Here is part of the "map view" for the X26. It is based on the Google "overlay" system ...
... and can be enlarged. Blow it up hugeley and those dots appear - not much use on the X26 as it doesn't stop a most of them as it is "limited stop"!

Sometimes really weird things happen. Here is the 111 near Kingston upon Thames ...
... with some journeys avoiding Hampton Court and bursting straight across Bushy Park. Other strike out for an independent trip to the backwoods of Teddington - neither option featuring in any timetable.

The 285, also in the environs of Kingston, is equally potty - some buses have to ford the Thames.
So, if fbb's GoTimetable Heathrow project is to come to anything like fulfillment, he is going to have to do something about maps.

Something simple will be needed to help people understand where the buses go.

** means of egress. There is a tunnel under the southern runway, but it is "airside" and thus unavailable to the public. It is sometimes called the "cargo tunnel". The bus in the photo below is conveying Heathrow staff only.

 Next Heathrow information blog : Friday 3rd April 

Short Thought

The Bible book called Deuteronomy sounds like is should be the Second "Onomy" - but it is the fifth book of the Old Testament. It is, indeed, The Second, but in the sense of a second episode all about God's Covenant and its consequences.

The word "Deuteronomy" is "eleh ha-devarim" in Hebrew, which means "these are the words." In Ancient Greek, it is "Deuteronómion" which means "second law" or a "copy of this law," signifying a re-telling of God's Covenant.

So now you know. And so did Habakkuk (remember him?), we can assume. He would be only too well aware of consequences of sticking with God's deal.

The speaker in this extract is Moses, top dog of the Exodus, but without the hefty gravestones! Just the tablets.
Today I am giving you a choice between good and evil, between life and death. If you obey the commands of the Lord your God, which I give you today, if you love him, obey him, and keep all his laws, then you will prosper and become a nation of many people. The Lord your God will bless you in the land that you are about to occupy.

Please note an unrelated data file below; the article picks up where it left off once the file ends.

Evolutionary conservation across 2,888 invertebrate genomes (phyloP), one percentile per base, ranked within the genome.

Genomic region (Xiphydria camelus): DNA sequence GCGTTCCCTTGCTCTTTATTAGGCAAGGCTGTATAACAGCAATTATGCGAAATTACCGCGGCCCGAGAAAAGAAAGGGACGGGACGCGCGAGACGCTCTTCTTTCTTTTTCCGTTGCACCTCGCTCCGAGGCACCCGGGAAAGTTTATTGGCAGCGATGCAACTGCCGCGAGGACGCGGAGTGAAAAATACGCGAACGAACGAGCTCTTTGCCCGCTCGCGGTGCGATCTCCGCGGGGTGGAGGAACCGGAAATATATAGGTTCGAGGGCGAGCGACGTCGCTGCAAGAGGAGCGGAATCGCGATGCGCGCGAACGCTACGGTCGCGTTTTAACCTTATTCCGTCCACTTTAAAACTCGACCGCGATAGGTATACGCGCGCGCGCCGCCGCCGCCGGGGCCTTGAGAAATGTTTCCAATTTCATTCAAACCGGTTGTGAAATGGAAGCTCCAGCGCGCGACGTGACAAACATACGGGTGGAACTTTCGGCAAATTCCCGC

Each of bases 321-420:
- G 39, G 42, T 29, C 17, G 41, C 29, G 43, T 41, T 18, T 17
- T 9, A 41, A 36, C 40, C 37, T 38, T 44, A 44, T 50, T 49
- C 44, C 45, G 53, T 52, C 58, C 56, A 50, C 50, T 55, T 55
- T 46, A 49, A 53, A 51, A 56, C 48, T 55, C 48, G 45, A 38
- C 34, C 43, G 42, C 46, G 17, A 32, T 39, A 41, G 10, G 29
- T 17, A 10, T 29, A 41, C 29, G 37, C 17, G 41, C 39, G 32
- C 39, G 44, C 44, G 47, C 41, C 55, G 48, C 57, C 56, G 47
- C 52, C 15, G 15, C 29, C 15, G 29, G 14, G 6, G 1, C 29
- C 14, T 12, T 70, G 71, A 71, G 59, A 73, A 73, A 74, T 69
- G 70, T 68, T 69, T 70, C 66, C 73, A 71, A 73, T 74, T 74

Remember (how could you forget?) that God's People had received "The Covenant" on Mount Sinai as they struggled to complete their escape from slavery in Egypt and settle in "The Promised Land".

Sticking to "the God deal" seems a good deal.



  1. I suspect that they have shown the X26 in the way they have because it operates non-stop from Hatton Cross and is not part of the Heathrow free travel scheme. There used to be a bus service through the southern tunnel, known as the Cargo Tunnel. From memory it was an extension of the 82, Hounslow Bus Station to Heathrow Central Bus Station. The extension was introduced with the opening of Terminal 4 as the only other way to get between the two would have been to go to Hatton Cross and change. There was no rail connection then. Changes in the security regime meant that it was no longer permitted to go "airside".

  2. I think some national express diagrams used to use the cargo tunnel as well at some point.

    1. When I was a kid (we are talking 30 years ago though) most local bus services heading south into Surrey went through the Cargo Tunnel to leave the airport. No idea when this stopped happening but it was a long time ago.

    2. The last day that LT routes ran through the cargo tunnel was on 29/09/1989, so yes a few years ago.

  3. If you are so minded, the complete working schedules for any TfL route can be found and analysed here:

  4. Andrew Kleissner2 April 2020 at 11:07

    Just to clarify about Megabus: they are still running up to and including next Sunday, but not afterwards. As it happened I had to nip out yesterday (yes, it was an essential journey as we had a leak under our kitchen sink and I needed to get a plumbing "bit" from Screwfix) and I actually saw a real live Megabus on the road!